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Don't Blame Us ALL for Brexit

EXCLUSIVE: Babyboomer & acclaimed novelist Judy Astley takes a wry look at the UK vote to leave the EU


“Abroad is utterly bloody and all foreigners are fiends.” So said the irredeemably biased Uncle Matthew in Nancy Mitford’s ‘The Pursuit of Love’.


Uncle Matthew is one of my favourite comic characters: irascible, uncompromising in his disdain for outsiders and uncaring who knows it. But these last weeks, since the Referendum result, I’m not finding his foibles so amusing. I used to think of him as a colourful one-off, a product entirely of fiction and a long-gone age. But it seems not so, right now. The nation suddenly appears to be full of people who hate Johnny Foreigner with an alarming passion. The word “immigrant” is too often spat out with a dose of venom, even for those who work so hard clearing up after care-home residents or keeping our streets clean, work often scorned these days by UK residents.


Where did this newly-voiced shriek of hatred come from? Too many have now found someone to loathe and a vicious, ugly voice with which to express it. Was it always there, lurking beneath a quiet, outwardly tolerant surface, hidden under a too-thin veneer of traditional British fair play? Had the woman who screamed to a friend of mine: “You must be fucking Polish” when he accidentally pulled out at the traffic lights in front of her, always wanted to shout with such spite or did the Referendum result (presumably the one she wanted) give her some awful kind of permission?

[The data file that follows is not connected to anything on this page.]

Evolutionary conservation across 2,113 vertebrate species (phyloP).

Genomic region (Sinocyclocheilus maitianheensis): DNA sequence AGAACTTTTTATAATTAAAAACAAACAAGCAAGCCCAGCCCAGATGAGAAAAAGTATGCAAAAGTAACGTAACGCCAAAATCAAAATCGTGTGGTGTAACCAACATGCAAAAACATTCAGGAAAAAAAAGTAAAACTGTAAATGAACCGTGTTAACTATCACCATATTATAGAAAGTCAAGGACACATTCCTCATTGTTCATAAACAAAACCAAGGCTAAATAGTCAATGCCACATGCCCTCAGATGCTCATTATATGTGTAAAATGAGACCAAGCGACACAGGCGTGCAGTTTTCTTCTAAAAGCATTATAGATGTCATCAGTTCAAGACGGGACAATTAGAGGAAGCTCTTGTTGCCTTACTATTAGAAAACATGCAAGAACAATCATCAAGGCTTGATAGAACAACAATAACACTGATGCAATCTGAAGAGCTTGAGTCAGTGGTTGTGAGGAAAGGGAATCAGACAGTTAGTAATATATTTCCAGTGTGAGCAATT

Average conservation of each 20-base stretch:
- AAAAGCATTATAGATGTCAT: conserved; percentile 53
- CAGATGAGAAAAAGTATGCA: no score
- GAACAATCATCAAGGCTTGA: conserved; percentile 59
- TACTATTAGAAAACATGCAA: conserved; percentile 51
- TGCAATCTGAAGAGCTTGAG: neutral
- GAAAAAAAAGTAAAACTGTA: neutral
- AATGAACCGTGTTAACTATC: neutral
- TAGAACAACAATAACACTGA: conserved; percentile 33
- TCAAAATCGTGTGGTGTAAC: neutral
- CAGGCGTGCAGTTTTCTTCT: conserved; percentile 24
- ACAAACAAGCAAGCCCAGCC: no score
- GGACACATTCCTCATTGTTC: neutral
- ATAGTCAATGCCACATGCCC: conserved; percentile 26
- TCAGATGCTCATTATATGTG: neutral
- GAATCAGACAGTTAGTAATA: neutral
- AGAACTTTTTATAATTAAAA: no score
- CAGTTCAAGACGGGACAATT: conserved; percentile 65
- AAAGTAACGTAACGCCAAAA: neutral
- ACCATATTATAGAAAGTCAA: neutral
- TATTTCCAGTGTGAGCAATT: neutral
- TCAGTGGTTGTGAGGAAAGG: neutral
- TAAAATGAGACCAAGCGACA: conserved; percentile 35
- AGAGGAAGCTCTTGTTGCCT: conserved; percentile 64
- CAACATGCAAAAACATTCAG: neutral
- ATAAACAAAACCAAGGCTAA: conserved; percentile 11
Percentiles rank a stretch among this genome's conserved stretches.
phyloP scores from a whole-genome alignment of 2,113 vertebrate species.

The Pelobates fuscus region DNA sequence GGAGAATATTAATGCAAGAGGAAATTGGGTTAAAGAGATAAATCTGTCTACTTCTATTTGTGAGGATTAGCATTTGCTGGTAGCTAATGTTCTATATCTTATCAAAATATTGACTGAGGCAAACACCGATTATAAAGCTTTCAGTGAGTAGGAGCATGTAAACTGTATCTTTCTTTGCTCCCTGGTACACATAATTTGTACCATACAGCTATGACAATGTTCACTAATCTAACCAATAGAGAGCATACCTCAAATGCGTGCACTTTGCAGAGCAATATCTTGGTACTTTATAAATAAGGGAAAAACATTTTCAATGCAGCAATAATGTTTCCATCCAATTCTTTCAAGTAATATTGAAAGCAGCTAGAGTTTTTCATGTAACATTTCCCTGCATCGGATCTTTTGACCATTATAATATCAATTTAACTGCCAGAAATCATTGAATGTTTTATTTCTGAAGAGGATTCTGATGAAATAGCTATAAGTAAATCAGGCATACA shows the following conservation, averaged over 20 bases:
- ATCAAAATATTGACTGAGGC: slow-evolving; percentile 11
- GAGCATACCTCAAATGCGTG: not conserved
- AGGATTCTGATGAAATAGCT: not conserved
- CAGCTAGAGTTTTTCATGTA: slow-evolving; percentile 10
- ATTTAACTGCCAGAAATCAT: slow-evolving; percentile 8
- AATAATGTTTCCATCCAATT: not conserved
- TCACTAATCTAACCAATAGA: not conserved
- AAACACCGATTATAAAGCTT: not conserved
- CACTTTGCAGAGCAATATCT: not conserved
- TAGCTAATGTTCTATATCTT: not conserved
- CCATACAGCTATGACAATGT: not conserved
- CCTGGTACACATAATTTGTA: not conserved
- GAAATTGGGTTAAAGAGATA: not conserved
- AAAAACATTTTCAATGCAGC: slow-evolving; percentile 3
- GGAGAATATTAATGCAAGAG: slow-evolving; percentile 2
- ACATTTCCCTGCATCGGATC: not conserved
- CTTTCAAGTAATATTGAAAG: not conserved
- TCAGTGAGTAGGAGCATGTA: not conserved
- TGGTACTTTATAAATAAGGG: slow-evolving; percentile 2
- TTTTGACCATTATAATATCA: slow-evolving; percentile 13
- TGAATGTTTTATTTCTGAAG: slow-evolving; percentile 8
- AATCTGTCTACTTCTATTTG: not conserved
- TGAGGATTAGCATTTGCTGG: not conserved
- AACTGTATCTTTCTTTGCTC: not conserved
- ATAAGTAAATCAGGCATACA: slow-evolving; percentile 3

The young now openly express contempt for the old. According to statistics, the over-60s voted more than any other age group to leave the EU, so it must be their fault. A friend’s daughter declared that no-one over 65 should have been allowed to vote: “Your fate has been sealed by backward, bigoted, ignorant old people,” she wrote. “They’re all going to be dead soon. The future doesn’t belong to the adults. It belongs to the kids,” she said, blithely overlooking the fact that although the young voted overwhelmingly to Remain, only 70% of under-25s are even on the electoral roll, and only 64% of those actually got their faces out of their phones long enough to go and put a cross on the ballot paper.


At 65, a person could be looking at another 30 years on this planet – plenty of time to suck up the effects (disastrous or otherwise) of this referendum. There is no way that citizens whose own grandmothers weren’t even allowed the vote at all till the suffragettes forced the issue are going to sit back calmly and be disenfranchised on the whim of a bunch of miffed teenagers who are worried that the cost of an EasyJet mini-break is going to double.


Another furious young soul curses, “...the entitled baby-boomers, with their free education, NHS, cheap housing etc etc...” having no clue that only 2% of that generation (my own) went to university and those ‘free’ grants depended on your parents’ income, their willingness or otherwise to let you go at all (for girls, too many fathers said: “What’s the point? She’ll only get married... Perhaps a little secretarial course...”) Most teenagers over the age of 16 were out earning a full-time living. Our so-called cheap housing came at a mortgage cost of up to 15% interest per annum.